Little Change in Employment Situation for February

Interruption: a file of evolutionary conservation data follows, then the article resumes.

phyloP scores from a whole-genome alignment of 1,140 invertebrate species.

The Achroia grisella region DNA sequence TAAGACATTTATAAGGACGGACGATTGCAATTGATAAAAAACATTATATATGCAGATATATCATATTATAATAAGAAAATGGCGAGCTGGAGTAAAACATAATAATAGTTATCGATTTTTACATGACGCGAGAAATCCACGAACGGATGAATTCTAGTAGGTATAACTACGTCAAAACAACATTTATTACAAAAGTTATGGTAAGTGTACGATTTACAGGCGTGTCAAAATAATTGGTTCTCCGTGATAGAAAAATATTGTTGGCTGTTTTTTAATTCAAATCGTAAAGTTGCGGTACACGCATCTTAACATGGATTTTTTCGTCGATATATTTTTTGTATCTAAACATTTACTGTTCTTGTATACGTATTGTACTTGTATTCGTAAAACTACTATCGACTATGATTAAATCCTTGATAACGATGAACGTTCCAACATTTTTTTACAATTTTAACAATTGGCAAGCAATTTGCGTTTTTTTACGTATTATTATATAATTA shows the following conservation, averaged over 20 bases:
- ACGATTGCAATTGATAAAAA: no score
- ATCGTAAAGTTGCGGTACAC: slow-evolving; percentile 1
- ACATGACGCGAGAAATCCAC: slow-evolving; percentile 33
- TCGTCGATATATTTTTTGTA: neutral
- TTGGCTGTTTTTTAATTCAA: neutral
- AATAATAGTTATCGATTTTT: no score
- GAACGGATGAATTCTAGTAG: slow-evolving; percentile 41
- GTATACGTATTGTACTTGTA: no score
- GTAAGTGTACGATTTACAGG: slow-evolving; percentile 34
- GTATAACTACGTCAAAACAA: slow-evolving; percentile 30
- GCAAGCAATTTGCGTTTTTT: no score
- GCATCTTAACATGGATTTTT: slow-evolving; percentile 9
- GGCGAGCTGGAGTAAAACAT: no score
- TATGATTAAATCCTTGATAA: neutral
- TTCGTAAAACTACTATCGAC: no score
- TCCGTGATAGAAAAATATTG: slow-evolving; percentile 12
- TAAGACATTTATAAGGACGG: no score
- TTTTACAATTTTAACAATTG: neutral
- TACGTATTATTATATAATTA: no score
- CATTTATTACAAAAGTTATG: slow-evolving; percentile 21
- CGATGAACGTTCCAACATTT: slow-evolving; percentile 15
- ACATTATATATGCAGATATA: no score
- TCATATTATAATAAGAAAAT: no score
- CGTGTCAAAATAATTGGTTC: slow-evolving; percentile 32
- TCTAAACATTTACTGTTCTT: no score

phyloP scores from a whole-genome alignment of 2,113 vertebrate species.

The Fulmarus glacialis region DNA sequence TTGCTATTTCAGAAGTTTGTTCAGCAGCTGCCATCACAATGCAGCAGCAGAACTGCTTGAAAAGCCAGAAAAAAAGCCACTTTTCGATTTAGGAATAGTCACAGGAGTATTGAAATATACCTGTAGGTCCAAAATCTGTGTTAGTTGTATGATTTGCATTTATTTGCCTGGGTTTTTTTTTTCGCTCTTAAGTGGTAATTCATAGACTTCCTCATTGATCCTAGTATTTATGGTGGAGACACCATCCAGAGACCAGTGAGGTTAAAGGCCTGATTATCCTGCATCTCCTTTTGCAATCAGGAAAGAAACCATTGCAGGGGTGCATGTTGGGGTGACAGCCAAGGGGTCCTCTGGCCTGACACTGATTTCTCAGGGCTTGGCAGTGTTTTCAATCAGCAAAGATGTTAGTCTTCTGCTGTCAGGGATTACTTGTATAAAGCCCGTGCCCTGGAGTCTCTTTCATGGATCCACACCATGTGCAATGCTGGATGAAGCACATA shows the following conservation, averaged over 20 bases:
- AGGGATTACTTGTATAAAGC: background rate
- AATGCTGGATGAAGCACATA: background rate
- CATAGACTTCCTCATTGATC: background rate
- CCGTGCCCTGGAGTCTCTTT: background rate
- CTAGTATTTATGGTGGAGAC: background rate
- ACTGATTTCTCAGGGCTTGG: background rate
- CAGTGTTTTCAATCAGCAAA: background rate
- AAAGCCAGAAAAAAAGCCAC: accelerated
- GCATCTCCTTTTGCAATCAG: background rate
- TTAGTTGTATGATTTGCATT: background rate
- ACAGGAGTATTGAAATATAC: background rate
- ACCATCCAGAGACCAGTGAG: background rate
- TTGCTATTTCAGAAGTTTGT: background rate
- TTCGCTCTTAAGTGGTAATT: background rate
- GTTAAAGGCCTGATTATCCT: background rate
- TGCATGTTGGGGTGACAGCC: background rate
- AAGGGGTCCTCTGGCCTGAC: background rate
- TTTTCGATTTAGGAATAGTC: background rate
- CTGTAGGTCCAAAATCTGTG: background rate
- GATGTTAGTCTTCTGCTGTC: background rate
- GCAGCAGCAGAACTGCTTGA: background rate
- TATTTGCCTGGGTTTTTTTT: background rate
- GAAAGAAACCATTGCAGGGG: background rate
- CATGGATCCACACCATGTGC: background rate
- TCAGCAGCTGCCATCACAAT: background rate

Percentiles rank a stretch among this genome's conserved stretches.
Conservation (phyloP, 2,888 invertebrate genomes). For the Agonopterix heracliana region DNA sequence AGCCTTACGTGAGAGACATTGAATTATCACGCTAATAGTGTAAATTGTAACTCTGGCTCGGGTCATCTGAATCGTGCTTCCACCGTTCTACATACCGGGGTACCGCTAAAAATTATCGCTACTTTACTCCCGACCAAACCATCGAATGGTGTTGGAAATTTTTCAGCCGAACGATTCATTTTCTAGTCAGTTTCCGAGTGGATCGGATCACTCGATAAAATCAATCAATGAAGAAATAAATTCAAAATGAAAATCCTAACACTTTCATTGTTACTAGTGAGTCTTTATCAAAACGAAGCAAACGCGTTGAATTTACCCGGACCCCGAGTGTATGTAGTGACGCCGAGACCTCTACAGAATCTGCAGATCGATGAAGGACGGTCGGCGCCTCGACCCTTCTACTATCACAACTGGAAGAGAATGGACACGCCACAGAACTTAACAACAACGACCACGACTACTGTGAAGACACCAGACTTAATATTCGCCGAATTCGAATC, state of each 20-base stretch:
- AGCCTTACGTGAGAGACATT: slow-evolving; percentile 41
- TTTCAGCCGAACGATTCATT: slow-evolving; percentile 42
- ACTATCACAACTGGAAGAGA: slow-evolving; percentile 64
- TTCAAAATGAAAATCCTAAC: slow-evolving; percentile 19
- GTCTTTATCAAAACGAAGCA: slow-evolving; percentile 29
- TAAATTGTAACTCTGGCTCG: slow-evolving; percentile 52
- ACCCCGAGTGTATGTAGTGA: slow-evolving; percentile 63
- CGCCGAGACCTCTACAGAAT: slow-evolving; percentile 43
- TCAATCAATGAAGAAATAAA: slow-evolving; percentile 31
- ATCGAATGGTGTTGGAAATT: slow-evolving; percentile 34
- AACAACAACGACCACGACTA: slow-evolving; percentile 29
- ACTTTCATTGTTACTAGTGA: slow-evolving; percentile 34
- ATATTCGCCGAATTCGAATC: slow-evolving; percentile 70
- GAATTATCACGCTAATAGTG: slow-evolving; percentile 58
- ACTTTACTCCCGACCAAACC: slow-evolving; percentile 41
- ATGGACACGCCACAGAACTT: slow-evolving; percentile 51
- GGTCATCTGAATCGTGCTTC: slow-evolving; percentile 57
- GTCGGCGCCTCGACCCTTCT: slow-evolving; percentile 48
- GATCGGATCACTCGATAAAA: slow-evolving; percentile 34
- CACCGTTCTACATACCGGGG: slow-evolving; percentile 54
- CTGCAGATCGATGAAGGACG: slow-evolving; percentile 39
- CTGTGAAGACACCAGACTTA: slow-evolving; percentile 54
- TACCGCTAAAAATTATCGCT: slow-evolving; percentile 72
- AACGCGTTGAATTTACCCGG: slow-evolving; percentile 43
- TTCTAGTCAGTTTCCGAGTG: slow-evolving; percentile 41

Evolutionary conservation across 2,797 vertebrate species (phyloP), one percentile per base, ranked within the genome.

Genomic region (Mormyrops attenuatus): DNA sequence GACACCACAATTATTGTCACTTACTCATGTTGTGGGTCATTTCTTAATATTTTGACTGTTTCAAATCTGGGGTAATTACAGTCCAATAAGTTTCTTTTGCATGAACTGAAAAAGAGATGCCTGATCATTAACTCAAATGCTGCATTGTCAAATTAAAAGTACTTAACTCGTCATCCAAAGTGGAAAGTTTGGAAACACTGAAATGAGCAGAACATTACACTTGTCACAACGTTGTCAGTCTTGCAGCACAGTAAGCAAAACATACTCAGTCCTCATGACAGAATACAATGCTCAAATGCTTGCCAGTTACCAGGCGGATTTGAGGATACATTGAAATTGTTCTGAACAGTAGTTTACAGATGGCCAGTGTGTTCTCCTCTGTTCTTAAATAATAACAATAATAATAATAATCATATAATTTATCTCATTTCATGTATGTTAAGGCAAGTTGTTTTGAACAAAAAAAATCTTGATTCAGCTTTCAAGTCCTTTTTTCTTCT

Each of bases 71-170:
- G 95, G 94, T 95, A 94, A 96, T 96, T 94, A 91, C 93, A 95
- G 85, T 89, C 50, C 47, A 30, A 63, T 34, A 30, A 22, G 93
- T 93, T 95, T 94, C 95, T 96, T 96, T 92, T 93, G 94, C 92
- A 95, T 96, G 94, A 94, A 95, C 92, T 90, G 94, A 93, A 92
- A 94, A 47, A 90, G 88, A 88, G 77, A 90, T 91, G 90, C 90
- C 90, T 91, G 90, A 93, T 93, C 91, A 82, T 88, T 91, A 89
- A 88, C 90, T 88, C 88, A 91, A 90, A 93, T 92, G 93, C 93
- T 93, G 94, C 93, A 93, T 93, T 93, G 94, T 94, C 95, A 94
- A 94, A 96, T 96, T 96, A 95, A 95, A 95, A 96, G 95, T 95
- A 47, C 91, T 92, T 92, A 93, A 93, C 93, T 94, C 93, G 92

first_imgLittle Change in Employment Situation for February Pinterest E-Headlines These estimates will be revised as new data from businesses becomes available. The next Central Oregon Employment Situation with preliminary data for March 2013 will be released on Tuesday, April 23rd.Equal Opportunity program – auxiliary aids and services available upon request to individuals with disabilities. By CBN Jefferson County:  The February seasonally adjusted unemployment rate in Jefferson County was 12.0 percent, which was essentially unchanged from January (12.1 percent). The seasonally adjusted unemployment rate did experience some modest improvement from the year-ago rate of 12.6 percent in February 2012.Jefferson County saw no change in total nonfarm employment in February, when a gain of 40 jobs would typically be expected. The private sector lost 10 jobs over the month with a gain of 10 jobs in government employment. Manufacturing and retail trade each lost 10 jobs; whereas leisure and hospitality and local government each gained 10 jobs.Jefferson County added 20 jobs between February 2012 and February 2013. The private sector gained 120 jobs over-the-year, while the public sector saw a reduction of 100 jobs. The largest over-the-year job gains were seen in manufacturing (+50); leisure and hospitality (+40); transportation, warehousing, and utilities (+30); and professional business services (+20). The largest losses occurred in local government (-110) with modest year-over-year reduction in retail trade (-10); financial activities (-10); and construction (-10).  There was little change in the February seasonally adjusted unemployment rates in Central Oregon. Deschutes (10.5 percent) and Crook (13.4 percent) Counties saw no change in their seasonally adjusted unemployment rate from January, while Jefferson County (12.0 percent) only saw a small reduction from its earlier rate of 12.1 percent. The statewide unemployment rate (8.4 percent) has seen no change over the past couple months, however the national rate edged down to 7.7 percent from 7.9 percent in January.Crook County: Crook County’s February seasonally adjusted unemployment rate of 13.4 percent was unchanged from the revised rate in January. The unemployment rate did see slight improvement from the year-ago rate of 13.8 percent in February 2012.The county dropped 20 jobs in February, when the county would typically expect no employment change.Overall, there was very little change in total nonfarm employment over the month. Both the private and public sector lost 10 jobs from January. The largest losses were seen in trade, transportation, and utilizes (-20), however no other industry saw a loss of more than 10 jobs. Educational and Health Services; wood product manufacturing; leisure and hospitality; and local government each gained 10 jobs over the month.Employment declined by 10 jobs in Crook County between February 2012 and February 2013. The private sector saw no employment change year-over-year, while the public sector lost 10 jobs from the year ago level. Wholesale trade (-50) saw the largest loss of jobs from February 2012. Year-over-year gains were seen in educational and health services (+30); leisure and hospitality (+30); professional and business services (+20); and wood products manufacturing (+20).Deschutes County (Bend MSA): The February seasonally adjusted unemployment rate (10.5 percent) showed no change from the rate in January, however the rate has dropped from the year-ago-rate of 11.3 percent in February 2012.Preliminary estimates from the federal Bureau of Labor Statistics (BLS) for the Bend metropolitan area show an increase of 200 jobs in February. A larger gain than the increase of 90 jobs that is the seasonal norm during this time of year.BLS analysts estimate that private-sector employment declined by 20 jobs in February, while government gained 220 jobs. Between February 2012 and February 2013, estimates show that employment rose by 1,410 jobs, with a gain of 1,450 private-sector jobs and public-sector employment down by 40 jobs. The largest year-over-year increases were seen in accommodation and food services (+780); educational and health services (+470); mining, logging, and construction (+350); and retail trade (+340). The only private industry that saw major job losses year-over-year was financial activities, which lost 170 jobs from February of 2012.These preliminary estimates are subject to revision as more information becomes available from employers.For many years, monthly employment estimates for Oregon and its metropolitan areas were developed by Oregon Employment Department economists. These economists were also responsible for revising the initial sample-based estimates annually, based on more complete information from Oregon businesses. This revisions process is known as benchmarking.In March 2011, responsibility for the monthly employment estimates for Oregon and its metropolitan areas shifted to the U.S. Bureau of Labor Statistics (BLS). The estimates developed by BLS are more heavily dependent on the sample of businesses and less reliant on knowledge of local economic events. They are also likely to demonstrate increased month-to-month variability.BLS staff has also taken over responsibility for the annual benchmarking process. The results of this process are reflected in the revised data for 2010 and 2011 that were released in February and March 2012.Comments or questions should be directed to Graham Slater, Administrator of the Oregon Employment Department’s Workforce and Economic Research Division, at (503) 947-1212. on March 26, 2013 LinkedIncenter_img Share. Facebook Google+ 0 Twitter Tumblr Emaillast_img read more